Cornelius told the two servants and the soldier of his experience and then sent them to Joppa. It is interesting that Cornelius confided in them. As a man of influence, he could have just issued the order, but telling them of his experience had beneficial effects as follows:

1. They realized how important the mission was for Cornelius.

2. They could explain to Peter with conviction and reason why Cornelius wanted Peter to come back with them to Caesarea.

3. They would perform the mission speedily.

4. Assuming they were sympathetic to the views of Cornelius, they went to Peter with great zeal, and their enthusiasm was transmitted to Peter. A cold letter would not have had such an impact.

5. The two servants and the soldier knew that Peter should be respected.

Jesus had said that whatever a Roman citizen legitimately asked to be done, his disciples should do more: “Go with him twain [two miles]” (Matt. 5:41). Hence a Roman centurion had considerable authority not only over his own troops but also over the Jews.

Acts 10:9 On the morrow, as they went on their journey, and drew nigh unto the city, Peter went up upon the housetop to pray about the sixth hour:

The two servants and the soldier had left the previous day toward evening and traveled by night. (Since Cornelius had had his vision at 3 p.m., the three would have left subsequently that same day.) Now it was the next day, and they continued on their journey. Joppa is about 40 miles from Caesarea, 80 miles round-trip. The trip took four days, two days each way (Acts 10:30). That was a long trip. As the three were in transit and nearing the city, Peter was on the housetop (the roof) in prayer at noontime, waiting for the meal that was being prepared.

Acts 10:10 And he became very hungry, and would have eaten: but while they made ready, he fell into a trance,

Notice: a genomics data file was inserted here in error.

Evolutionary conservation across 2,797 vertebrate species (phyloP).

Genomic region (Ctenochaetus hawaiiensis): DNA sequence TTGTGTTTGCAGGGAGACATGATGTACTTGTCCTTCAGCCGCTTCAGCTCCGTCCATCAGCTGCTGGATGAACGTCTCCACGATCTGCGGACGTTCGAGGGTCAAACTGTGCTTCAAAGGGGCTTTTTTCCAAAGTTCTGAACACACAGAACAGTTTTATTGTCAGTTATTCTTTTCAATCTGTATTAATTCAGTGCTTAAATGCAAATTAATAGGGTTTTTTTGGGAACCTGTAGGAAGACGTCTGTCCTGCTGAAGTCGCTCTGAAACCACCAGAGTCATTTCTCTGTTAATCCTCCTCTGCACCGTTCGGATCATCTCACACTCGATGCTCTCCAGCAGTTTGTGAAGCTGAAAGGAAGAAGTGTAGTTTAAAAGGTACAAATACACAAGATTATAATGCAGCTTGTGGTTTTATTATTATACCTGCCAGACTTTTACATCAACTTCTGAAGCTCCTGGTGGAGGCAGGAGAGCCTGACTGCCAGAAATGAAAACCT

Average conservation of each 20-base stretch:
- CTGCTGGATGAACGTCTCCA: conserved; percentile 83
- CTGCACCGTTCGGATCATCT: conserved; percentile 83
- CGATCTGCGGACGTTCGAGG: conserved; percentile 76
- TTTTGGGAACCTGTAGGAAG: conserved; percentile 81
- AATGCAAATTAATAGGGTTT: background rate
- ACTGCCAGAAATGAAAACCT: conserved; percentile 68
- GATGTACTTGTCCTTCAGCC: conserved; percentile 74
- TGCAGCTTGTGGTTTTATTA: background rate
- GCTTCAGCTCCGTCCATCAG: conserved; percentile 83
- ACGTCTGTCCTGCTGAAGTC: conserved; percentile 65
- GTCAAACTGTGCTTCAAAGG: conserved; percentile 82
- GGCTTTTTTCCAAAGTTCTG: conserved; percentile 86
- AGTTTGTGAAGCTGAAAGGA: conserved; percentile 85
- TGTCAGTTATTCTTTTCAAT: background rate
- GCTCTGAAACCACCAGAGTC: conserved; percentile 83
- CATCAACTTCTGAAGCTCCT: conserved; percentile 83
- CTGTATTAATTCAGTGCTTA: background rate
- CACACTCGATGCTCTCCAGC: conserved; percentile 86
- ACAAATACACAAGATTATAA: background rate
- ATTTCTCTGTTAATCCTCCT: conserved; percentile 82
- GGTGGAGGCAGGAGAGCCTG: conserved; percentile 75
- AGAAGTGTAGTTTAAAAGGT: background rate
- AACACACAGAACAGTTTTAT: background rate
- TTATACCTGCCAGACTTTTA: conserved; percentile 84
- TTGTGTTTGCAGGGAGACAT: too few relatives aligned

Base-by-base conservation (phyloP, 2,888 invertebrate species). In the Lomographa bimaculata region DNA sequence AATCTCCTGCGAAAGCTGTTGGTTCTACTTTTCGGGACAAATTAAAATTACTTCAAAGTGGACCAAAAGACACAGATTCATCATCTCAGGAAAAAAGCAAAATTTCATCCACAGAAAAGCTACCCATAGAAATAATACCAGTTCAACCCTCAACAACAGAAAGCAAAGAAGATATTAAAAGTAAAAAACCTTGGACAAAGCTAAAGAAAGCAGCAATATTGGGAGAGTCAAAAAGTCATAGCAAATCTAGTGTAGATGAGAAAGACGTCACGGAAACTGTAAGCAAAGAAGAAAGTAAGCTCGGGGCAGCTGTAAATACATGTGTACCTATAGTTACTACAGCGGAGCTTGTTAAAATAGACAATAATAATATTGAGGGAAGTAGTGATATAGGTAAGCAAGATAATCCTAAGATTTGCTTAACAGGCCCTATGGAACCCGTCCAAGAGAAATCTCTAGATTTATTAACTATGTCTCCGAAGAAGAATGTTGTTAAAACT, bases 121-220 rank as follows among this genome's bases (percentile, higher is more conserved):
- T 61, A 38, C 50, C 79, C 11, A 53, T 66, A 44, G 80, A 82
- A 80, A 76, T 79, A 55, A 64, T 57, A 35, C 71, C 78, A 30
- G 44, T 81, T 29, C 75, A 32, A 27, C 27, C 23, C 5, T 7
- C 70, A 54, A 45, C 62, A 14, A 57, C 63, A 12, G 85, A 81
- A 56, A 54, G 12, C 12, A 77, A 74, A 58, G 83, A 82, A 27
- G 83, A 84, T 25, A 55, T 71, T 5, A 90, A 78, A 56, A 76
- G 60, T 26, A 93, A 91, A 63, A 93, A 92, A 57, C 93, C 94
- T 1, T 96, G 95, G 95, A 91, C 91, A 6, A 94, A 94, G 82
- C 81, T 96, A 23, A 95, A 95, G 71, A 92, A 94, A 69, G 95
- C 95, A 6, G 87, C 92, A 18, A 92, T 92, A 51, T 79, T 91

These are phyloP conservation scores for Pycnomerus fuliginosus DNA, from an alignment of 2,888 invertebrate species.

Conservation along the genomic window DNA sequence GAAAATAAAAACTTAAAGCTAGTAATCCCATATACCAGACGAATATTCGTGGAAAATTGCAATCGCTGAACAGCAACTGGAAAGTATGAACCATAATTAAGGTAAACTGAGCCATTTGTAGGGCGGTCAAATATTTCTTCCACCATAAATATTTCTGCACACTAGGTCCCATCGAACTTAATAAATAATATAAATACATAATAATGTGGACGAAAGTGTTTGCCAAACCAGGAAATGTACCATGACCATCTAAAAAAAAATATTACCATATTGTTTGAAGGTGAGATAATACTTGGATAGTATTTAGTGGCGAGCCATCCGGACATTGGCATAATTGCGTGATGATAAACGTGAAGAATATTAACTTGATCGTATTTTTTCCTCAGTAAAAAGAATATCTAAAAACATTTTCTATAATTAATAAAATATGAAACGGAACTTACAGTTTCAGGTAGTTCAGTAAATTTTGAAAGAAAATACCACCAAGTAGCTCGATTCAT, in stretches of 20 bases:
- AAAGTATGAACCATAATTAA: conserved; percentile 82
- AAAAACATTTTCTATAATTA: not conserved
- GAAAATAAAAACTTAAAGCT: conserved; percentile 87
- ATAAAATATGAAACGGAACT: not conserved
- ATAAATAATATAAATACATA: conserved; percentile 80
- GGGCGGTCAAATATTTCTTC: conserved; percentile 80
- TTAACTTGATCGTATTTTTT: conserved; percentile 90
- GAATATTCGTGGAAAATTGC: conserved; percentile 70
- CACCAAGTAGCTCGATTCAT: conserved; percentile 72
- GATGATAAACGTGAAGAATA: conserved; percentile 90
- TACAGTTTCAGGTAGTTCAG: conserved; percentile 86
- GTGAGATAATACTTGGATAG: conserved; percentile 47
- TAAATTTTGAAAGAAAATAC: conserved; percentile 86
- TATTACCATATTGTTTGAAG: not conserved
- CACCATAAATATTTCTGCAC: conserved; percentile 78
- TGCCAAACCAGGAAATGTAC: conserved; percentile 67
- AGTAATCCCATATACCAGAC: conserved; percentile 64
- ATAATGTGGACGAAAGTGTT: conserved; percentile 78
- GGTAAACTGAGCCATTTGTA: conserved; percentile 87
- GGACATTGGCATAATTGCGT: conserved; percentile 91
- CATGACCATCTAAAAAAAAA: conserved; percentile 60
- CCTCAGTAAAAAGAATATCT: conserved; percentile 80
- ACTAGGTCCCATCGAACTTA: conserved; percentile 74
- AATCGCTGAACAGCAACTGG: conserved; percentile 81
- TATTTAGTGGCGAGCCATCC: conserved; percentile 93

Peter “became very hungry” before “he fell into a trance [a vision].” As he prayed, a terrific wave of hunger came over him. The hunger was greater than usual, and apparently, he made this fact known to the meal providers downstairs so that they would hurry the meal.

Acts 10:11 And saw heaven opened, and a certain vessel descending unto him, as it had been a great sheet knit at the four corners, and let down to the earth:

Peter saw “heaven opened” and a vessel descending. In the vision, a huge sheet that curved upward at the four corners like a fitted sheet was coming down to the earth.

Acts 10:12 Wherein were all manner of fourfooted beasts of the earth, and wild beasts, and creeping things, and fowls of the air.

In this tremendous sheet, which descended before Peter’s presence, were “all manner of  four-footed beasts of the earth, and wild beasts, and creeping things, and fowls of the air.” The sheet was tucked at the four corners to contain (like a vessel) a mixture of clean and unclean animals and birds.

Acts 10:13 And there came a voice to him, Rise, Peter; kill, and eat.

As Peter was kneeling or sitting in prayer, a voice said, “Rise, Peter; kill, and eat.”

Acts 10:14 But Peter said, Not so, Lord; for I have never eaten any thing that is common or unclean.

When Peter looked at the mixture of so many clean and unclean animals and birds crowded together in the sheet (such as a lion, a camel, a hare, a hyena, a vulture, a hawk, a bat, a mouse, a lizard, and a snail), he said, “No, for I have never eaten any unclean thing.” In the conglomeration were animals and birds that were forbidden under the Law. Therefore, the command to eat was a temptation because he was very hungry. However, it was just like Peter to say, “No!”